|On this day in AT40/AT20/AT10 history...|
(Editor's Note: Is there a past Casey show you'd like to see featured in this section. If so, feel free to e-mail Rob Durkee at firstname.lastname@example.org with your memories of that show. About 3-5 paragraphs is plenty...but you can write more. Just don't write a novel. Please make sure you give plenty of advance notice. A week is preferred)...
Thirty seven years ago Wednesday (April 16, 1977), "Don 't Give Up On Us" by David Soul was the new #1 song in the USA. It only stayed at the top for a week and it became 1977's #37 single. To commemorate the song's rise to the top, host Casey Kasem told how Soul became the first actor in a non-singing role to go to #1. Lorne Greene of "Ringo" fame came close, but his was a talk single.
Perhaps the real story of this AT40 show, was how one of the better stories was told for the first time about the rock group, Kansas, to tie in with the group's first top 40 hit, "Carry On Wayward Sun.". Kansas was performing at a bar called Fat Albert's near Des Moines, Iowa, when a fight broke out.
Once order was restored, the place was almost empty except for the bartenders, the group Kansas and one drunk guy who kept asking to be served. The drunk kept getting thrown out. At least twice. So he made one more try at getting served. He drove his car through one of the bar's walls...and then drove it through the bar and out of it...through another wall! This story has also been told on the 3/25/78, 7/28/79, 6/12/82 and 12/6/86 AT40 shows. Hey, it's a good story!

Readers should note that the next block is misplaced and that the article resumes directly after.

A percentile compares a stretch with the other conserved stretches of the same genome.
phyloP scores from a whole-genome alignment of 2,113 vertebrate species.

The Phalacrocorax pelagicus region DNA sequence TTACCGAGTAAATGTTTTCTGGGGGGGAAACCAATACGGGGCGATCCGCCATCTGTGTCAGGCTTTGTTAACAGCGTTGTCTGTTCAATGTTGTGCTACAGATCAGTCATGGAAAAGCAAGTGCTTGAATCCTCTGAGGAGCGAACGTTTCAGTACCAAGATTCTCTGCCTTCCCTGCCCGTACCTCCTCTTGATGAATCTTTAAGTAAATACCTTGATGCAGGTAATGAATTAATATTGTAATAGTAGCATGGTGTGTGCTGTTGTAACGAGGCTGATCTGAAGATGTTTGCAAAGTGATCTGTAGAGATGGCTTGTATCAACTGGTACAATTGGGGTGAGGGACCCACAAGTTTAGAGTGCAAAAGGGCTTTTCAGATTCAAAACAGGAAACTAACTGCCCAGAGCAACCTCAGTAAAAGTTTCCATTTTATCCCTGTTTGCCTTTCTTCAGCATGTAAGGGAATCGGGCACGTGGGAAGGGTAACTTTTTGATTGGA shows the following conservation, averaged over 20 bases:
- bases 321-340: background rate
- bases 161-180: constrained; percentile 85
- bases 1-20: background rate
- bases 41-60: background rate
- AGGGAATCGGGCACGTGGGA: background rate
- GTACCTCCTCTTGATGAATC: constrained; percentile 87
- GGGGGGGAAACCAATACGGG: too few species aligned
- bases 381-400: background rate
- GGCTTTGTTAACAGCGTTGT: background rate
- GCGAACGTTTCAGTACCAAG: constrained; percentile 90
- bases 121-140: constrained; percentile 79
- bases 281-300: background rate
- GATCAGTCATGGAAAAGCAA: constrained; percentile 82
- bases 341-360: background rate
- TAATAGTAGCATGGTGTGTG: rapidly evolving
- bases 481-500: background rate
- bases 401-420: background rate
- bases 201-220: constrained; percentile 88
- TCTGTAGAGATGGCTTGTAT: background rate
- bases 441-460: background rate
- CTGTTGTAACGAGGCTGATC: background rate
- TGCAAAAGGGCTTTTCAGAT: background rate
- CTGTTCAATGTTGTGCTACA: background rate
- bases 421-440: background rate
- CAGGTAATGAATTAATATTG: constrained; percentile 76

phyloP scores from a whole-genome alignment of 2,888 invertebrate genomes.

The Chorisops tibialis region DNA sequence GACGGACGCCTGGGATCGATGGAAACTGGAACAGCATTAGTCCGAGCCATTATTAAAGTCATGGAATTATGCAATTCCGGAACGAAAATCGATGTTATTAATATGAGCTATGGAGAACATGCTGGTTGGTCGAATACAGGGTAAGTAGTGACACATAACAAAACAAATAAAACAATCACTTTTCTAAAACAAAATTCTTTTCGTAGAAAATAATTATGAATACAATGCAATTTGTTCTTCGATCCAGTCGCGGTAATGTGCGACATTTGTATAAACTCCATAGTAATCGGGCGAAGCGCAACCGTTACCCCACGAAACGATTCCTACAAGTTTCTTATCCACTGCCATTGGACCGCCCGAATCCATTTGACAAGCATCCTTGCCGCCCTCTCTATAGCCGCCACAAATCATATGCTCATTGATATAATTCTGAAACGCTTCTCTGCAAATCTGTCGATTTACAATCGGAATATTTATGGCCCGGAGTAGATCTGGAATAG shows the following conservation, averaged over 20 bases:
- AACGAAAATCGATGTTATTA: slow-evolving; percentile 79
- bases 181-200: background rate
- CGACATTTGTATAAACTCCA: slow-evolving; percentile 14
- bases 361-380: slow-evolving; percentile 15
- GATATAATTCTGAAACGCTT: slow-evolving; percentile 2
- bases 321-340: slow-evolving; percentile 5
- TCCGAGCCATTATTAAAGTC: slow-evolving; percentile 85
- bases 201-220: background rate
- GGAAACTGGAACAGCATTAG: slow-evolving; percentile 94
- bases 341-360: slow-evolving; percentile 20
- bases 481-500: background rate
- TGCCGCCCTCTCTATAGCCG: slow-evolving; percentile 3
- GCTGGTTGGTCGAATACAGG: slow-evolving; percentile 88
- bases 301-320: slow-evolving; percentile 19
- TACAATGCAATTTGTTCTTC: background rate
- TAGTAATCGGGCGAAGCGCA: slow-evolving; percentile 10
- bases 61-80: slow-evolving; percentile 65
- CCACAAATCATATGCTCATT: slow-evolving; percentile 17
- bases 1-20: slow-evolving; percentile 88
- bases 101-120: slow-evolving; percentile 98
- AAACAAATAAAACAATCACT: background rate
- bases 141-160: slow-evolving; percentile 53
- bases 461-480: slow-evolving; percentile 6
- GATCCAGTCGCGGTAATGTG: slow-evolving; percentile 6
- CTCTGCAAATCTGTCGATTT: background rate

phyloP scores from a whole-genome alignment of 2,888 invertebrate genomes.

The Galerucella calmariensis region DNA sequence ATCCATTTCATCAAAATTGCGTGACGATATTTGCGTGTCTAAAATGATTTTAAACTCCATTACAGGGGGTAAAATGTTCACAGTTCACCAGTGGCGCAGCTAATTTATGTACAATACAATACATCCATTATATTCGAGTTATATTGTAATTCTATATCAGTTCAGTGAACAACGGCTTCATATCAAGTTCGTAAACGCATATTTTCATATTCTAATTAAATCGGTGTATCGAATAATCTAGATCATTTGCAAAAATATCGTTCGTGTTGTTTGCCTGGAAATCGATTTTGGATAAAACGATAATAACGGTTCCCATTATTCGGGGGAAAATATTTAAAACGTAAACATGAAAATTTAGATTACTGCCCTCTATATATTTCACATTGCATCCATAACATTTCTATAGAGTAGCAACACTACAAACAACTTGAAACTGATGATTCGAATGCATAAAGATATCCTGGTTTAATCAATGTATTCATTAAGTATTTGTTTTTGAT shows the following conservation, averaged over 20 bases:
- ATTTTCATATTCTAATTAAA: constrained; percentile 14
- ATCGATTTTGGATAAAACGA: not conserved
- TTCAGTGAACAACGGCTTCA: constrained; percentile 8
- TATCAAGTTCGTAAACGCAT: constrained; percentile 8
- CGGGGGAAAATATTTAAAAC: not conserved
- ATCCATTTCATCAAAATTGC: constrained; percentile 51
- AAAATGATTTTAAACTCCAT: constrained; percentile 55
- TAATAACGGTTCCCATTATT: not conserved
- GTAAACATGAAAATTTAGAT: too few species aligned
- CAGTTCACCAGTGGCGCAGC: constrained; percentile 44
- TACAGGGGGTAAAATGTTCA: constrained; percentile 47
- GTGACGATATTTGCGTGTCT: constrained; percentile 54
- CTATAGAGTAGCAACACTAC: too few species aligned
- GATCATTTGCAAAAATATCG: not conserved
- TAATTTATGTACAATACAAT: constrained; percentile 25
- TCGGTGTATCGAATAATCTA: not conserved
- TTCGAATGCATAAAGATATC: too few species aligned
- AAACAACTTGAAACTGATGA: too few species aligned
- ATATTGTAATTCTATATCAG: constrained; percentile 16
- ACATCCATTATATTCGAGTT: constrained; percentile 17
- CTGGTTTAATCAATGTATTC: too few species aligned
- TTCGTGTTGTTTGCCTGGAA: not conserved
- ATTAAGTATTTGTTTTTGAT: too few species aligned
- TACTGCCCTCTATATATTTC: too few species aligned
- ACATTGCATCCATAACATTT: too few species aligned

Meanwhile, "Lonely Boy" debuted at #36 as it was pointed out that the singer, Andrew Gold, backed Linda Ronstadt on her last four albums. On this album, Ronstadt backed Gold! Another debut was "Sir Duke" at #31 as it was speculated that Stevie Wonder, who had 15 Grammys at the time, would eventually win more and overtake the then-leader, Henry Mancini, who had 20.
Finally, an extra was played--"Philadelphia Freedom" by Elton John---as Casey told how the song was the only #1 dedicated to a professional athlete (Billie Jean King of the tennis team the Philadelphia Freedoms).
Thirty six years ago Tuesday (April 15, 1978), "Night Fever" by the Bee Gees was the #1 song in the USA for the fifth of its eight weeks of ruling the chart. It went on to become the #2 song for the year 1978, trailing only "Shadow Dancing" by the Gibb brothers' brother, Andy.
To tie in with "Night Fever's" stay at the top, host Casey Kasem retold the story of how the Bee Gees' first public appearance was lip-synching to a record that broke. Rob Durkee swears the record's title changes with the story but with this one, it was 1957's "Wake Up Little Suzy" by the Everly Brothers.
Meanwhile, Eddie Money had just debuted at #40 the previous week with "Baby Hold On," his first Top 40 hit. It moved up four to #36 as the story of his being handcuffed by his future manager (Bill Graham) was told.
The group Rubicon, which evolved into Night Ranger, was at #29 with its only Top 40 hit, "I'm Gonna Take Care Of Everything," as the story of the group starting at the top was told. Rubicon was forced by record label executives to be signed after doing so well at the California Jam II concert. Also, at #24 was "Lady Love" as the story of Lou Rawls' misunderstanding of what "airborne" meant in the Army. Lou was terrified by heights ---and he was forced to make at least 36 parachute jumps.
In chart action, Roberta Flack was at #7 with her duet with Donny Hathaway, "The Closer I Get To You." Flack was mentioned by her nickname, Rubina Flake, and how she and Helen Reddy were at the time the only solo women to go three straight calendar years with a #1 hit. Finally, in a question letter, Casey told how Crosby, Stills, Nash and Young were like the Beatles what with all their members having Top 40 hits on their own.